World Cancer Day, february-4

World Cancer Day, february-4

A woman next to my house… speaks, “I don’t chew tobacco, I never smoke, and blah-blah-blah, then why this happens to me!

This may be the probable answer to those having such query.

Studies from around the world have suggested that a high consumption of red meat is linked to our an increased risk of colon cancer.  The people who ate the most red meat (about 141gms a day or more) were about a third more likely to develop colon cancer than those who ate the least red meat (less than 28gms a day on average).

The U.S. Study disseminates an important information about the effects of long-term red meat consumption. A high consumption of red and processed meats was linked with a substantial increase in the risk of cancer in the lower colon and rectum. A meta-analysis of 29 studies of meat consumption and colon cancer concluded that a high consumption of red meat and processed meat increases risk of cancer by 28%, and 20% (Harvard Medical School)

Department of Medicine and Vanderbilt-Ingram Cancer Center, Vanderbilt University, shows that red meat, especially well-done red meat, was associated with breast cancer risk, and this association may be modified by Body Mass Index, particularly among postmenopausal women. On the other hand, high consumption of soybean cooking oil was associated with a reduced risk of breast cancer among those who don't use the deep-fried cooking method.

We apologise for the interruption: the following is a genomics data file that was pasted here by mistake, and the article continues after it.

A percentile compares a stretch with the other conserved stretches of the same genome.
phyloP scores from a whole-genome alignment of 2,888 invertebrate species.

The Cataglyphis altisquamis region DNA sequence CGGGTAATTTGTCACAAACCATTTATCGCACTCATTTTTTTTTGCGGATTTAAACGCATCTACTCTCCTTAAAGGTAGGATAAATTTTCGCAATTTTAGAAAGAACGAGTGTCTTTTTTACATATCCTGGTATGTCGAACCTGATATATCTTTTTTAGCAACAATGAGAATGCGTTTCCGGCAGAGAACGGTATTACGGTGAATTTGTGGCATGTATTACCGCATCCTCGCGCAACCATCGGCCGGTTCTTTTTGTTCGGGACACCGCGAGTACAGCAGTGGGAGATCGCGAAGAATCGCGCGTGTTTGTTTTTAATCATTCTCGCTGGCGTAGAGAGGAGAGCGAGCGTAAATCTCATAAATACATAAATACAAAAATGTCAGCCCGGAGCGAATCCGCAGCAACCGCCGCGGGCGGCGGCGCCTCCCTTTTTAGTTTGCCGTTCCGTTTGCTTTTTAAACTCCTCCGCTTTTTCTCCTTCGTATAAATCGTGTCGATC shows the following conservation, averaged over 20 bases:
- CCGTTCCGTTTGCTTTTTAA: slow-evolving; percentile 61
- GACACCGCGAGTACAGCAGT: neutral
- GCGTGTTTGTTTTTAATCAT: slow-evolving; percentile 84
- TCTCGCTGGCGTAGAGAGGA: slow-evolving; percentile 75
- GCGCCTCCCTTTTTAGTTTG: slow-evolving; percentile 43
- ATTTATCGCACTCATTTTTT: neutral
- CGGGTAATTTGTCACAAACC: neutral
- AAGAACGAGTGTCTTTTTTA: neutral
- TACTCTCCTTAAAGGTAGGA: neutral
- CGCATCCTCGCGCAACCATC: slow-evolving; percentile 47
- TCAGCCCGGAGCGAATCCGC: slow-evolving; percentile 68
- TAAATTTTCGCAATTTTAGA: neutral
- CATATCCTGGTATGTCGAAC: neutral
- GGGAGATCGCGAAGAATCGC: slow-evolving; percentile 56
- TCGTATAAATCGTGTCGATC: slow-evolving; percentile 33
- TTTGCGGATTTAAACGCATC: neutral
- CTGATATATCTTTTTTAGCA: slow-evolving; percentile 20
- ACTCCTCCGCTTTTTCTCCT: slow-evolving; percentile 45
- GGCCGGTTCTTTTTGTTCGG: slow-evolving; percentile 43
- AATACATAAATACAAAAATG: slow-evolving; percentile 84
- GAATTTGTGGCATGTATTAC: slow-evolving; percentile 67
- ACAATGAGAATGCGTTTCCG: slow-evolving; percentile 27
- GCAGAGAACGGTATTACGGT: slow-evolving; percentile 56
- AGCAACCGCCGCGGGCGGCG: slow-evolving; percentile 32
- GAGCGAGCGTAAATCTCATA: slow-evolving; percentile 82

According to Department of Nutrition, Harvard School of Public Health, Boston intakes of red meat and dairy products appear to be related to increased risk of metastatic prostate cancer. In  addition to animal food Scientists say potentially harmful particles are released into the air when oil is heated to the temperatures needed to cook chips or stir-fries. Repeated exposure to these chemicals can increase the chance of diseases such as lung, breast and Gallbladder cancer.

Beside above mentioned fact, excessively deep fried, burnt, and charred food commodity more likely to be  carcinogenic (the Cancer causing agents).

Ashim sigdel is a Student of Food  Science and Technology at Tribhuvan University, Pokhara  Bigyan  Tathe Prabidhi Campus, Pokhara-9, Nayabazar



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